The director of the new comet-impact Hollywood film "Greenland" says he tried to become his "own afficionado" in researching the science of small bodies in space.
"Greenland" will be released directly to video on HBO Max Dec. 18. For the movie, director Ric Roman Waugh did his own research into the science of comets, speaking with scientists at NASA's Jet Propulsion Laboratory and studying on his own to better understand what happens (and what would happen) after a comet hits Earth's atmosphere.
"I was really trying to understand what happened during the last extinction event," Waugh told Space.com, referring to the asteroid that killed off the dinosaurs 66 million years ago, estimated at 6 miles (10 kilometers) wide.
Like many students, Waugh quickly found contradictions as he studied and explored. He attempted to find consensus among experts who study asteroids and comets but he said that he found that their points of view disagreed on how the Earth's ecosystem was affected by the meteor.
However, despite wanting to learn about comets and what a real impact might look like, Waugh didn't want the movie to run like a documentary. "It was a family's point of view of how it would unfold," Waugh said of the movie's fictional story, which follows a made-up comet called Clarke that originates from outside of the solar system.
Waugh said he hoped that this emphasis on this personal, dramatic side of such an impact would help "Greenland" stand out from decades of previous Earth-impact disaster films such as "Deep Impact" (1998) or "Meteor" (1979).
Without giving anything away, Waugh said he tried to make Clarke, the film's comet, follow a plausible track to Earth. While one main fragment gives humanity a lot of worry, smaller offshoots periodically slam through the atmosphere and cause local havoc.
The fireballs created serious drama for stars Gerard Butler ("300," "How to Train Your Dragon"), Morena Baccarin ("Firefly," "Deadpool"), Scott Glenn ("The Right Stuff," "Sucker Punch") and the young Roger Dale Floyd ("The Walking Dead"), Waugh said.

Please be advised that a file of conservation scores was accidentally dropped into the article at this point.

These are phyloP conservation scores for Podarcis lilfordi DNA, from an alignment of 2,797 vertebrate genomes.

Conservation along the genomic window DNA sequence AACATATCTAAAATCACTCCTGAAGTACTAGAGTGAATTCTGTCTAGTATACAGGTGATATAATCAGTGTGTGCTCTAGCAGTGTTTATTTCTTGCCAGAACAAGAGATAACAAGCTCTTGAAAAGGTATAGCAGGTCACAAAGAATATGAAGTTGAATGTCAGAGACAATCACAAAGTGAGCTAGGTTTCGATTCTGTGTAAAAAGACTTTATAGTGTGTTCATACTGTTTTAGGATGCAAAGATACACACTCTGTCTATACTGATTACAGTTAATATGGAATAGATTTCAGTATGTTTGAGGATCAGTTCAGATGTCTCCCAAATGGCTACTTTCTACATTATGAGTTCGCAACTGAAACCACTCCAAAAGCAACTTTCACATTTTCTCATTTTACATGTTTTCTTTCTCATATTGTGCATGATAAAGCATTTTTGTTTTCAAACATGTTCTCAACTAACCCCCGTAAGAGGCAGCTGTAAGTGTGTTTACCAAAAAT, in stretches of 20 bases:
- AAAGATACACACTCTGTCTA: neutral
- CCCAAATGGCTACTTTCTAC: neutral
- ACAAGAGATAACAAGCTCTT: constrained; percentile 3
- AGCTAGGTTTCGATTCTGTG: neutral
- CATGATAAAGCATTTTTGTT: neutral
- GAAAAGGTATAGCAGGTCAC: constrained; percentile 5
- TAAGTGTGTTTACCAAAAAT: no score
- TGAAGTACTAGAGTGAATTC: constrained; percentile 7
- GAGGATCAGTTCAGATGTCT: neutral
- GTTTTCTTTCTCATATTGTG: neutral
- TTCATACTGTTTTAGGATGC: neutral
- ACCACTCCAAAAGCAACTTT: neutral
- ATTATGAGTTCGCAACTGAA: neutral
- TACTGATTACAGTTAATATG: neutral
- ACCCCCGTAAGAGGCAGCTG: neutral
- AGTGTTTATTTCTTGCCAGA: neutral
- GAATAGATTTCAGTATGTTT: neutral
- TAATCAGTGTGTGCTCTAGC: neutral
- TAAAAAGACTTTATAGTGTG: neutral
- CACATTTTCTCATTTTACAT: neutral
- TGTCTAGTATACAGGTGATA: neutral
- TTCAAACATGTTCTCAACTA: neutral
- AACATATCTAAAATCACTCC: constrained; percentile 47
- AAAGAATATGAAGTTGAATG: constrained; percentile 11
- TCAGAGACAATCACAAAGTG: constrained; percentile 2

The film's actors, coincidentally, have a fair amount of space experience, Waugh mentioned. Butler starred in 2017's "Geostorm," a disaster film about weather systems overrunning Earth after the breakdown of a satellite network; Baccarin played a fictional astronaut/escort in the television space western "Firefly" (2002-03) and Scott Glenn — star of the 1983 film "The Right Stuff" — played real-life NASA astronaut Al Shepard in the movie about the Mercury space program.
Yet, while the actors shared space and sci-fi experience, Waugh and the actors didn't really discuss space, he said, but moreso how the characters the actors were portraying would react to their possible deaths. He wanted the movie to show a range of possible reactions, everything from running away from the inevitable to bravely facing it down.
"What really intrigued me about the script is there were two monsters," Waugh explained. The first was the obvious — the comet, linked with possible extinction. But the second "monster" was more subtle — humanity's various reactions to impending disaster.
Waugh said that the coronavirus pandemic was not yet happening when production completed but, he added, that 2020 has shown a range of behaviors as people react to the pandemic.
"We can turn on each other or we can help each other and survive," Waugh said of how humanity reacts to a crisis. "2020 was quite difficult and disaster was right there in our face, but there were a lot of positives, too. It [this year] reminds us what we are all about, and that we can sustain anything."
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